In Aftermath of Heavy Flooding, EGPAF Helps Reopen Health Facilities in Mozambique
Recently in Mozambique, EGPAF supported numerous health sites as they recovered from devastating floods in Gaza Province in the southern region of the country.
The floods began on January 23 as a result of the Limpopo River – which is shared by Mozambique, South Africa, Botswana, and Zimbabwe – overflowing its banks. The floodwaters affected the districts of Chókwè, Guijá, Massangene, Chibuto, and the capital city of Gaza Province, Xai-Xai; roads, schools, shops, and health sites were destroyed.
The most affected health sites were the health centers of Chókwè City; Carmelo; Barragem; Chaluquane; and Chókwè Rural Hospital, where EGPAF is implementing projects to combat HIV and AIDS. At the Chókwè City site, EGPAF assists approximately 4,100 people living with HIV, and more than 3,600 patients who are living with HIV in Guijá depend on EGPAF and the Ministry of Health for assistance.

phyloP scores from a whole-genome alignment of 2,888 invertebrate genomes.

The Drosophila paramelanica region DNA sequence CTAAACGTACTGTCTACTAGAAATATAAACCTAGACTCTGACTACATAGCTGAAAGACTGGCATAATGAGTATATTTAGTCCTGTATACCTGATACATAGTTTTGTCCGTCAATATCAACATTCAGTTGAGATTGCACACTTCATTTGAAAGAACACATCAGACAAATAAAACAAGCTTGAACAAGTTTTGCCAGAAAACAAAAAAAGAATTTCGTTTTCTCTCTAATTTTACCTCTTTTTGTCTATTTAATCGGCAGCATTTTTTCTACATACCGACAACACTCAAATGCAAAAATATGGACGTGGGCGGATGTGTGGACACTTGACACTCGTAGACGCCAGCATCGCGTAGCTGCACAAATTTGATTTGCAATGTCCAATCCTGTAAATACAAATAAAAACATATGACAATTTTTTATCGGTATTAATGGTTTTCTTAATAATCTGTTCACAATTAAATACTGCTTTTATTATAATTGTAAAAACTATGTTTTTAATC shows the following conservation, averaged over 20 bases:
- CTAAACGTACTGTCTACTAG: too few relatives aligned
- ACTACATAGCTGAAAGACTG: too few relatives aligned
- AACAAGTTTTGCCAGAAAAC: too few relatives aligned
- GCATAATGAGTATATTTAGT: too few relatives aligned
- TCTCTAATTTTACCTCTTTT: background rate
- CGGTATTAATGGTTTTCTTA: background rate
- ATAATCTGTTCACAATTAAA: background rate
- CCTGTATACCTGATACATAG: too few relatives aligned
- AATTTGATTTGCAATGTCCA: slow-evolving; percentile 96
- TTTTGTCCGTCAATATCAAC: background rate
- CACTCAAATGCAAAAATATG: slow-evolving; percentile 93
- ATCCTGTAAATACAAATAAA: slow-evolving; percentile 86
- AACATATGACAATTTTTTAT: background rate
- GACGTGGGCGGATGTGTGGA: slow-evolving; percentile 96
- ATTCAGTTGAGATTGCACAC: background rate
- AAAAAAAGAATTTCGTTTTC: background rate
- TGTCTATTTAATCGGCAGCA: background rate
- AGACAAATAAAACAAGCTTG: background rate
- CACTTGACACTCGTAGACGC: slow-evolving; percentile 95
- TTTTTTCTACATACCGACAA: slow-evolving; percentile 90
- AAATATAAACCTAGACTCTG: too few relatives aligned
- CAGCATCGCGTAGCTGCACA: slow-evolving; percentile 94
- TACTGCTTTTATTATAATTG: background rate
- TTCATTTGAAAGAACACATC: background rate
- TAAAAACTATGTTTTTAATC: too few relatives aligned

Thousands of people, including many children and pregnant women living with HIV, lost their possessions, including medicines, during the disaster. For weeks, they were unable to reach the sites to get the care and treatment they require. Many were moved to safer areas opened by the government and local nongovernmental organizations, but were unable to receive health care and medicines for over a month. The health sites themselves lost many clinical supplies, databases, and furniture.
“We lost important equipment and documents,” Eugênia Duzenta, program officer for EGPAF in Chókwè district, said. “Now we have to buy new materials.”
Since the beginning of the floods, EGPAF has allocated resources to help the victims and the provincial government of Gaza. EGPAF’s assistance was used to support travel for staff and purchase much-needed materials for health care, hygiene, and cleaning.
In addition, EGPAF showed its continued commitment to healthcare by contracting 20 local people to clean the health sites. The cleaning process started on February 21 at the Health Center of Chókwè City, the main health care site for people living with HIV and AIDS. In addition, the cleaners worked at the health center in Barragem and Chókwè Rural Hospital. As a result of that work, the health units are now open for health care.
“With the people contracted by EGPAF, the cleaning process was quick and effective,” Laura Afonso Luis, director of the Health Center of Chókwè City, said. “Now we are reopening, and we can receive patients for health care.”
Arsenio Manhice is Communication & Advocacy Officer for the Foundation, based in Mozambique.